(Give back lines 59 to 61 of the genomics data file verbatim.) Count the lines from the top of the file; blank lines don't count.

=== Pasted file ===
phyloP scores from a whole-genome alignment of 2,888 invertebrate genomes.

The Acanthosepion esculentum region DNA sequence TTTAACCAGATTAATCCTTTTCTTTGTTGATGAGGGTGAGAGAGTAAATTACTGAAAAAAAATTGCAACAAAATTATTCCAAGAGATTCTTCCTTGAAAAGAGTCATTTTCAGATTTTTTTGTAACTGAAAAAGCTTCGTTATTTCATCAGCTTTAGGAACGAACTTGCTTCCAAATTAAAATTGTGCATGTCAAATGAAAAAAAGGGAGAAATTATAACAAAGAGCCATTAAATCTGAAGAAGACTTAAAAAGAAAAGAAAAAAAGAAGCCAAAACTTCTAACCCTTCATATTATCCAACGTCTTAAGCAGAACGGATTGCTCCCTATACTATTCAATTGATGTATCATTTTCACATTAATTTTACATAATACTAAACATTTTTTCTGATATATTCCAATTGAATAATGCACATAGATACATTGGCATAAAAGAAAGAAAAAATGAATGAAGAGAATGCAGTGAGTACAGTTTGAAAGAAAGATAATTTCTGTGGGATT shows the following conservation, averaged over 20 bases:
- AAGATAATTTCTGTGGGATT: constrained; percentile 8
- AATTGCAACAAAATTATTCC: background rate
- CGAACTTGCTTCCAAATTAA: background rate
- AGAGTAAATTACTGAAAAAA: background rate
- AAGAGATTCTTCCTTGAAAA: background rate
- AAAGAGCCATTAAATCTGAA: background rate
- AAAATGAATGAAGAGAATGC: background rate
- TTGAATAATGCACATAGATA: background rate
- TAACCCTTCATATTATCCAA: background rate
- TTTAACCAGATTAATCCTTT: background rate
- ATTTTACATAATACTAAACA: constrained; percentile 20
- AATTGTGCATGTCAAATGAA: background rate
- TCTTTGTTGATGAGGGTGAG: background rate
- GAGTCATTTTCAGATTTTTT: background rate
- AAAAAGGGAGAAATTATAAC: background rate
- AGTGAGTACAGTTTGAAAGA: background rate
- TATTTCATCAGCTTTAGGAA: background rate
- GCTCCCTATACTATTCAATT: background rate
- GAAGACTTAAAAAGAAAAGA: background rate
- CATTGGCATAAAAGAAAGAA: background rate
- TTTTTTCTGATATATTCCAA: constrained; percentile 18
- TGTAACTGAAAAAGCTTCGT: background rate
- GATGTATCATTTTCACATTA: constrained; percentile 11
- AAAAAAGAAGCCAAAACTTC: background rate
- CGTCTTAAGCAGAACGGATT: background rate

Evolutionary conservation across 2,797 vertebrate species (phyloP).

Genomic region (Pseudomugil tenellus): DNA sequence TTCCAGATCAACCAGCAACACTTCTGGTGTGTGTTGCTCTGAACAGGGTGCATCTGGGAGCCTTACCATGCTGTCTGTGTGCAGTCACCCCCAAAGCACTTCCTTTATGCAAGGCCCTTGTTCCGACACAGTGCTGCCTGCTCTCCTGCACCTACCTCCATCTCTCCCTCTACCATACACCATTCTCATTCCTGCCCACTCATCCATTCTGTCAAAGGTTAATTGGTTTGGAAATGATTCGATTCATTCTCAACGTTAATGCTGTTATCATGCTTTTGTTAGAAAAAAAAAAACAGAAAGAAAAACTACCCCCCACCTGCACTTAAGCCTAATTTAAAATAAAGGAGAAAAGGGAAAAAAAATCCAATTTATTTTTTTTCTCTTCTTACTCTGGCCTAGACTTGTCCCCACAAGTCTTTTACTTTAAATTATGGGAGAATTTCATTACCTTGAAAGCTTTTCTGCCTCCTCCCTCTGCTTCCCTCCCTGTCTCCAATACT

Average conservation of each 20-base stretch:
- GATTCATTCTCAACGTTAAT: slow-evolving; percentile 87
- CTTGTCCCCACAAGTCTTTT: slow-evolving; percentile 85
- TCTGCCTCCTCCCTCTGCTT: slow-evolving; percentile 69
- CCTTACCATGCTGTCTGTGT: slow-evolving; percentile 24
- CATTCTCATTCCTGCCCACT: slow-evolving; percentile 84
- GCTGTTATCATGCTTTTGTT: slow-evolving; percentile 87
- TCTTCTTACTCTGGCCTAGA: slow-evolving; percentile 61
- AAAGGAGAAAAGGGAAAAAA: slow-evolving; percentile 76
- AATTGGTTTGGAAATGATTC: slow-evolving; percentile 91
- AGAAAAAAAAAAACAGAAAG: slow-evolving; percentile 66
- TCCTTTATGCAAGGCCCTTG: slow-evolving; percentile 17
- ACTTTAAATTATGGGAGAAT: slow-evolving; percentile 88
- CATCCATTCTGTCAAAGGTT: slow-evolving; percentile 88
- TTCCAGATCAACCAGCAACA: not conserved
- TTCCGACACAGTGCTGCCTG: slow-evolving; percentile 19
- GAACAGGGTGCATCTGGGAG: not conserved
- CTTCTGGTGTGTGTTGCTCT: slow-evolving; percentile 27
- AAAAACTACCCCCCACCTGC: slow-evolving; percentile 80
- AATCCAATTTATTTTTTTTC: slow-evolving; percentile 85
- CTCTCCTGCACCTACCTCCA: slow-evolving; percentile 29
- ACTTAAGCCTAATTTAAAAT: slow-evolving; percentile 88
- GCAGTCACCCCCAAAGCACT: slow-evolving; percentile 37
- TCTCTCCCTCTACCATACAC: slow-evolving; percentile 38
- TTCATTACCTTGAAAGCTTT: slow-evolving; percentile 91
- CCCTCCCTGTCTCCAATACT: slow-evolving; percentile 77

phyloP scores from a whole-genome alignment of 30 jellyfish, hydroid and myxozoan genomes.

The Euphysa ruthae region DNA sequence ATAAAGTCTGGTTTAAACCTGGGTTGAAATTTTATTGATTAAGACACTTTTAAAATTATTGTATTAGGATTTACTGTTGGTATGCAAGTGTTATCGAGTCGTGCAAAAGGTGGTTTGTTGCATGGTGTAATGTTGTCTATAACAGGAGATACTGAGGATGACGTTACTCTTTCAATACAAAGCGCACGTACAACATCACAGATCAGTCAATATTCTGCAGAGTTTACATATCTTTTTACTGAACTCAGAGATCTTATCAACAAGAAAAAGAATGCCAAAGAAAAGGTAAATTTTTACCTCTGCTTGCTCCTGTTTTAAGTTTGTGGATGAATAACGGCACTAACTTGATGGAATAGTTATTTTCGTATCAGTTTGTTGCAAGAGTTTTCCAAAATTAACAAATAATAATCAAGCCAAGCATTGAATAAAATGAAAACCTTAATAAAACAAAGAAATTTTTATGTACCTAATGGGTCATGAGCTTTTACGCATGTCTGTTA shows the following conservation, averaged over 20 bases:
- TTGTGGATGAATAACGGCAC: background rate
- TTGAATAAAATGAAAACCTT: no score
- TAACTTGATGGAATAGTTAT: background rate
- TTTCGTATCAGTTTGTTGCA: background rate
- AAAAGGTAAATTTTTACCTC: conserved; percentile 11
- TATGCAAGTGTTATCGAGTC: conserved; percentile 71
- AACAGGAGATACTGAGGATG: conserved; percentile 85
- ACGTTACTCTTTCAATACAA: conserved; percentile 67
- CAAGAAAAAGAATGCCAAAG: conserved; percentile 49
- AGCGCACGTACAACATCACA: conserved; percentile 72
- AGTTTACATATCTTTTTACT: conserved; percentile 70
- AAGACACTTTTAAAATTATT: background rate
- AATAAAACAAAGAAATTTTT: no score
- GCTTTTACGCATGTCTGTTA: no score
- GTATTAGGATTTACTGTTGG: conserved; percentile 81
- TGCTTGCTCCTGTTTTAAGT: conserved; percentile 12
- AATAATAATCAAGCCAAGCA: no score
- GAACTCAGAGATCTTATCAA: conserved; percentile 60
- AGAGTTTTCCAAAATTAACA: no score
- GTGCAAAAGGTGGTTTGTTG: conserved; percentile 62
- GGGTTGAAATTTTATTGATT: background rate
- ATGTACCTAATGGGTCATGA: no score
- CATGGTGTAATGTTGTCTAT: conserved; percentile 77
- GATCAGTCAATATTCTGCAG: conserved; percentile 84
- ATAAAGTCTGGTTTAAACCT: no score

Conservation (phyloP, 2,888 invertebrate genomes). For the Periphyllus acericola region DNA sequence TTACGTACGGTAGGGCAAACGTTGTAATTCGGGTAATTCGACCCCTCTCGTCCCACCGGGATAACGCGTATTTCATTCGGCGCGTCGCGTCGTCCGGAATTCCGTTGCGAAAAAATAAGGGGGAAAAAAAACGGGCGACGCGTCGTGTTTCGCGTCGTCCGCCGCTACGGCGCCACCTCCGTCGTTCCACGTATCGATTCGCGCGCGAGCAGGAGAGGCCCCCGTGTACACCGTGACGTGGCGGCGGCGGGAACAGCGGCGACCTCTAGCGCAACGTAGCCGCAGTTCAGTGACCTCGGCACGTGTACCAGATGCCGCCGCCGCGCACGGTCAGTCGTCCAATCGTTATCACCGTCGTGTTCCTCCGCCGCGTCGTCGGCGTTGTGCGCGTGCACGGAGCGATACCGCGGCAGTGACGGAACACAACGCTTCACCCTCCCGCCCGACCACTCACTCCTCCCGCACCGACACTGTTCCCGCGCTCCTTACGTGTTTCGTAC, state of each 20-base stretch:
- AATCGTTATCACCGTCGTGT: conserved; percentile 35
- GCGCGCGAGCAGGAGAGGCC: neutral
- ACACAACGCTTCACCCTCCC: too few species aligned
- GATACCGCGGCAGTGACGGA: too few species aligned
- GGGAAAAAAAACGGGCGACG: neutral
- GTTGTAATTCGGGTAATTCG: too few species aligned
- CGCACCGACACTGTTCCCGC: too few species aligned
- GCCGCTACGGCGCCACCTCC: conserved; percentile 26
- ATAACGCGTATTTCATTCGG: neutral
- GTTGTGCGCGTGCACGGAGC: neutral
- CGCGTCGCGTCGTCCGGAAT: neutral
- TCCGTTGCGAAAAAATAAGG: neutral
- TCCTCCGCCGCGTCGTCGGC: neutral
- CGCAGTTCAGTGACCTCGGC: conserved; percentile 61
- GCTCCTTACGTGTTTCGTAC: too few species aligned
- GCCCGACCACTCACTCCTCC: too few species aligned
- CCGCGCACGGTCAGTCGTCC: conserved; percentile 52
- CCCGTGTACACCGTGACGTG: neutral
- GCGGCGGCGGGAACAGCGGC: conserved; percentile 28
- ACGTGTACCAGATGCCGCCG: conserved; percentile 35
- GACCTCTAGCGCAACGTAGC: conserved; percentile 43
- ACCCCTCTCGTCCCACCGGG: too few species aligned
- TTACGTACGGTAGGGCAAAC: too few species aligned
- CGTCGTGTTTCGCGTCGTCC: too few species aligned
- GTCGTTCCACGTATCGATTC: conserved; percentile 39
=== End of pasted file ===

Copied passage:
- TTGAATAAAATGAAAACCTT: no score
- TAACTTGATGGAATAGTTAT: background rate
- TTTCGTATCAGTTTGTTGCA: background rate